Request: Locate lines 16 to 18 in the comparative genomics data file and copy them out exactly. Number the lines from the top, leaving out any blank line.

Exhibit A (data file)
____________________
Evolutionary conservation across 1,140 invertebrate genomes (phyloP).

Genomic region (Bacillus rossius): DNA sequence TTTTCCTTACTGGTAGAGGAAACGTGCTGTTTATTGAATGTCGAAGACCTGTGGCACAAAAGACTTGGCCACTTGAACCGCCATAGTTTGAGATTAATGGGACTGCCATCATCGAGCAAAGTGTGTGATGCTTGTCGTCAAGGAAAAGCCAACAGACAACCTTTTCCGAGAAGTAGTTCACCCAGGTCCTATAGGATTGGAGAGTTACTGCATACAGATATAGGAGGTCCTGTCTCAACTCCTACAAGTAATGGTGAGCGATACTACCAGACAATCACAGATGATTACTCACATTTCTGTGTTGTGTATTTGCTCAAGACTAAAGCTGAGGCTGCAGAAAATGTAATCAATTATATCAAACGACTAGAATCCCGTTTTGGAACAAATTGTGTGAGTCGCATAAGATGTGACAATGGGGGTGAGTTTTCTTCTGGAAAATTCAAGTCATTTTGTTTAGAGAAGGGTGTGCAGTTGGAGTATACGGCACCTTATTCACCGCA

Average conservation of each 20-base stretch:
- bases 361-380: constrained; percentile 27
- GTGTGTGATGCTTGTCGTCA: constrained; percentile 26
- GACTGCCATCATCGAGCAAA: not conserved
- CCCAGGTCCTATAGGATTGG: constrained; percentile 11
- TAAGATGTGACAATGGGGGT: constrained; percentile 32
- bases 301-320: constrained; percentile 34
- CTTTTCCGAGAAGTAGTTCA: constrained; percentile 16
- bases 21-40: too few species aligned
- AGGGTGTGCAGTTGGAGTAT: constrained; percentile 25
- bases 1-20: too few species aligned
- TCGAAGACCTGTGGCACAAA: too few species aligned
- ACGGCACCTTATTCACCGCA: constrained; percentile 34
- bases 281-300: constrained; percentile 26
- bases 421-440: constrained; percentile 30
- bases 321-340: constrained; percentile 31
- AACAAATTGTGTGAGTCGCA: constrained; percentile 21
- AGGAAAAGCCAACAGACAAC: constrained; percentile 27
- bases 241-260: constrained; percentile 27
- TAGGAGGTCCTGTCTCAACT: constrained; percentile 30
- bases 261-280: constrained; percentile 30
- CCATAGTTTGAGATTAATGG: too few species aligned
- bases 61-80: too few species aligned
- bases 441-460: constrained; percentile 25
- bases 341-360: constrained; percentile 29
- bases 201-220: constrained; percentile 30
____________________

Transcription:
- bases 281-300: constrained; percentile 26
- bases 421-440: constrained; percentile 30
- bases 321-340: constrained; percentile 31